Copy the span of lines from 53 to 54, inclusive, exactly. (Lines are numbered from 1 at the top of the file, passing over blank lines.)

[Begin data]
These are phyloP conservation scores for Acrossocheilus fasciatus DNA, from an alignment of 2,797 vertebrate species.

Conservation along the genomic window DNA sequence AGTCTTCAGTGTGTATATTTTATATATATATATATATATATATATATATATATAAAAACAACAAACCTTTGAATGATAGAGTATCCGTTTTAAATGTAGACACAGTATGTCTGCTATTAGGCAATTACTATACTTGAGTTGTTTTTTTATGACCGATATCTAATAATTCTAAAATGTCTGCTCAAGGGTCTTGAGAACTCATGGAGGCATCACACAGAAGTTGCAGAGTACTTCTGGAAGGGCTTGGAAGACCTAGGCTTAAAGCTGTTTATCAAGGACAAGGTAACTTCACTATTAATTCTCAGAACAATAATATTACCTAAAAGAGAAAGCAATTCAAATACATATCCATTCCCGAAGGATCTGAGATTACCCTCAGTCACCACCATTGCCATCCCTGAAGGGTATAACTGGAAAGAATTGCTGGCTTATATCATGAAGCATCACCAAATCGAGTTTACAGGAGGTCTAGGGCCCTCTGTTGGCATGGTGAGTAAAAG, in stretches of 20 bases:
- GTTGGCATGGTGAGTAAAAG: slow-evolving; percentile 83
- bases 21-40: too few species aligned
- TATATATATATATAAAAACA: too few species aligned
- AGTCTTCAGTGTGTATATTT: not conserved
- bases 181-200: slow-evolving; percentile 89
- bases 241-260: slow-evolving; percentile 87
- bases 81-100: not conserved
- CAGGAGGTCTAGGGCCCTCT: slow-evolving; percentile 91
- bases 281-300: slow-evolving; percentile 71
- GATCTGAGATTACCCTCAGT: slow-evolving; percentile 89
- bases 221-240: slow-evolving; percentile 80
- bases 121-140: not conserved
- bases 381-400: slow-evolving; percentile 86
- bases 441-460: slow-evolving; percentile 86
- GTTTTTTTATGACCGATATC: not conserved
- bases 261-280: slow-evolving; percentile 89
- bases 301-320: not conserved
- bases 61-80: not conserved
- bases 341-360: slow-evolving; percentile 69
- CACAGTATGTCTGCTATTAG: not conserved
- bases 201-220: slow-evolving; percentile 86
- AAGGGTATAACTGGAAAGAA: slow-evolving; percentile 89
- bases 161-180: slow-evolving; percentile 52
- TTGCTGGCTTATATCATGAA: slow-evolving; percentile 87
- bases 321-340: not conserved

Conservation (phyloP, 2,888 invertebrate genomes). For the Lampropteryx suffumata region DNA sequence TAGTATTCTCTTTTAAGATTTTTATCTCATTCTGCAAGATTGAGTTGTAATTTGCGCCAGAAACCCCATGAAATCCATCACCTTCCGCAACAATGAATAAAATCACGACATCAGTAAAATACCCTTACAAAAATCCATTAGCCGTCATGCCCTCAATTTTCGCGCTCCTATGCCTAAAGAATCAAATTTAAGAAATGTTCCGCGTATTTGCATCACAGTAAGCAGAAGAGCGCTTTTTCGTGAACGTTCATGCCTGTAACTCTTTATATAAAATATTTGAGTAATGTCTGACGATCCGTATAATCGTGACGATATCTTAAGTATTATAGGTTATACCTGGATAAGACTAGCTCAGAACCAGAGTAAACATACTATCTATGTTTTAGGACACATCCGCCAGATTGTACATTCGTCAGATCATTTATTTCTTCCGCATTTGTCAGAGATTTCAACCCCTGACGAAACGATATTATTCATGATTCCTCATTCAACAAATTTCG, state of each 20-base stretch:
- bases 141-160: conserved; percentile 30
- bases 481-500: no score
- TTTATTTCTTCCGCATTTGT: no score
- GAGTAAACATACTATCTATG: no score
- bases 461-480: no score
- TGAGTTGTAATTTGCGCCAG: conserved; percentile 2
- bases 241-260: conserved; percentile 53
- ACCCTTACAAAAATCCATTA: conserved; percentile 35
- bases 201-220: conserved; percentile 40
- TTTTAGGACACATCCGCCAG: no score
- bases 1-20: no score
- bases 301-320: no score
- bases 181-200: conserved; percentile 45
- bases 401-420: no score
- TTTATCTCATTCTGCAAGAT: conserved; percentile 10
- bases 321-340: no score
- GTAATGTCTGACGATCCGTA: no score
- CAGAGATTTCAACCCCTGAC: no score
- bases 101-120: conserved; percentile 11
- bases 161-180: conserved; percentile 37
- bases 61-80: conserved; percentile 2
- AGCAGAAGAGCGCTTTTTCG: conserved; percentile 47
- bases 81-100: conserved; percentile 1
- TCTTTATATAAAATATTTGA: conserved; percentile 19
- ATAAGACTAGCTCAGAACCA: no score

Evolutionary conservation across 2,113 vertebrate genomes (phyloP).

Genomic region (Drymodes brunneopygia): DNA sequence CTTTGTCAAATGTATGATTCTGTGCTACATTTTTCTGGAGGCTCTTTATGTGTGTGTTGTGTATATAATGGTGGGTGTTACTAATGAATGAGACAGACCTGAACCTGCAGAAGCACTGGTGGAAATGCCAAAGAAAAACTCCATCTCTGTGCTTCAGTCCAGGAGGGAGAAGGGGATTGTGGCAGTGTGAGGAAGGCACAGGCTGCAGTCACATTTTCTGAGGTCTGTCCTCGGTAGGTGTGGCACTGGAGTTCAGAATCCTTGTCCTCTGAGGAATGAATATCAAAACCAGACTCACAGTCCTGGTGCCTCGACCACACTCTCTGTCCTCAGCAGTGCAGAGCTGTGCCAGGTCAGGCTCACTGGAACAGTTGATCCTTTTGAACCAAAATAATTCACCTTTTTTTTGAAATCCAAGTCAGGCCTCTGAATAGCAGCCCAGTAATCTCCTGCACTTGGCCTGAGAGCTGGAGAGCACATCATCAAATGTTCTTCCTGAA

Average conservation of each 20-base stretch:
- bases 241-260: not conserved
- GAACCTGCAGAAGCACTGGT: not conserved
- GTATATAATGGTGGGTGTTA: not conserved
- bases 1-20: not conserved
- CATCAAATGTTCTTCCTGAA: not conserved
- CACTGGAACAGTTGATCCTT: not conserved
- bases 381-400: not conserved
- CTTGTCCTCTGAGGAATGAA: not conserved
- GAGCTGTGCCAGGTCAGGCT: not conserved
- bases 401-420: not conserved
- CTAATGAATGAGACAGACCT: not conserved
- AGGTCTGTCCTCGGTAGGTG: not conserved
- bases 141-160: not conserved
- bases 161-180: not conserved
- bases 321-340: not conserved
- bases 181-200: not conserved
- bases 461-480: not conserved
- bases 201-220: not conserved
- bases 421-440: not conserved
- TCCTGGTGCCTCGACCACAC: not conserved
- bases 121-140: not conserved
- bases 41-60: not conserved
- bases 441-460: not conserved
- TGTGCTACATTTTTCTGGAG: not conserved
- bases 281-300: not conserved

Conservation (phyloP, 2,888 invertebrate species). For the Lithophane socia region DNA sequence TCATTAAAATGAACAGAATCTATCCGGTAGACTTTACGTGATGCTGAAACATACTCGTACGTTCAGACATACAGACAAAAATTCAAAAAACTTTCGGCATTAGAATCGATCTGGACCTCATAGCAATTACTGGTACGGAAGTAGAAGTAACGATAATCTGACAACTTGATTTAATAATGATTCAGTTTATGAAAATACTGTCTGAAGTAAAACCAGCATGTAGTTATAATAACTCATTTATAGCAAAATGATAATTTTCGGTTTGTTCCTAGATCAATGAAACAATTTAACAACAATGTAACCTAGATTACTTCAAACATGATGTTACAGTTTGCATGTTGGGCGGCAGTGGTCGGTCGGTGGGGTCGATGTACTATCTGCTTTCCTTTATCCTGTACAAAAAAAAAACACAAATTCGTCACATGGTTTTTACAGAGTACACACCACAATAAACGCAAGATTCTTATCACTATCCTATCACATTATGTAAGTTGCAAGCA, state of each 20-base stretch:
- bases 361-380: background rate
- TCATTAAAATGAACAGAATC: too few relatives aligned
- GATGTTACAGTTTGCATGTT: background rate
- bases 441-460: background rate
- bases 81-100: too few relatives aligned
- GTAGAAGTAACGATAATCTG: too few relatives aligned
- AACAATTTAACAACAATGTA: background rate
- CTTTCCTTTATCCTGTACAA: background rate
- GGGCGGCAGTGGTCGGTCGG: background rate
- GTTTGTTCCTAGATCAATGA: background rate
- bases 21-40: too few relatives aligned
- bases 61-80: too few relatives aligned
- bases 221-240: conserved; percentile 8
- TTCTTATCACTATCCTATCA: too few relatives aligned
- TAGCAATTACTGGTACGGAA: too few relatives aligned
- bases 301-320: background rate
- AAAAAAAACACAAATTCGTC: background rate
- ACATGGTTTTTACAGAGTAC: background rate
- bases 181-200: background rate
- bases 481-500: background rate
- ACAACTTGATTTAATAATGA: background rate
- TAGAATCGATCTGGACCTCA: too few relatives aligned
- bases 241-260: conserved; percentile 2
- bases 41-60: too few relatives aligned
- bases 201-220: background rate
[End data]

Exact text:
- ATAAGACTAGCTCAGAACCA: no score

Evolutionary conservation across 2,113 vertebrate genomes (phyloP).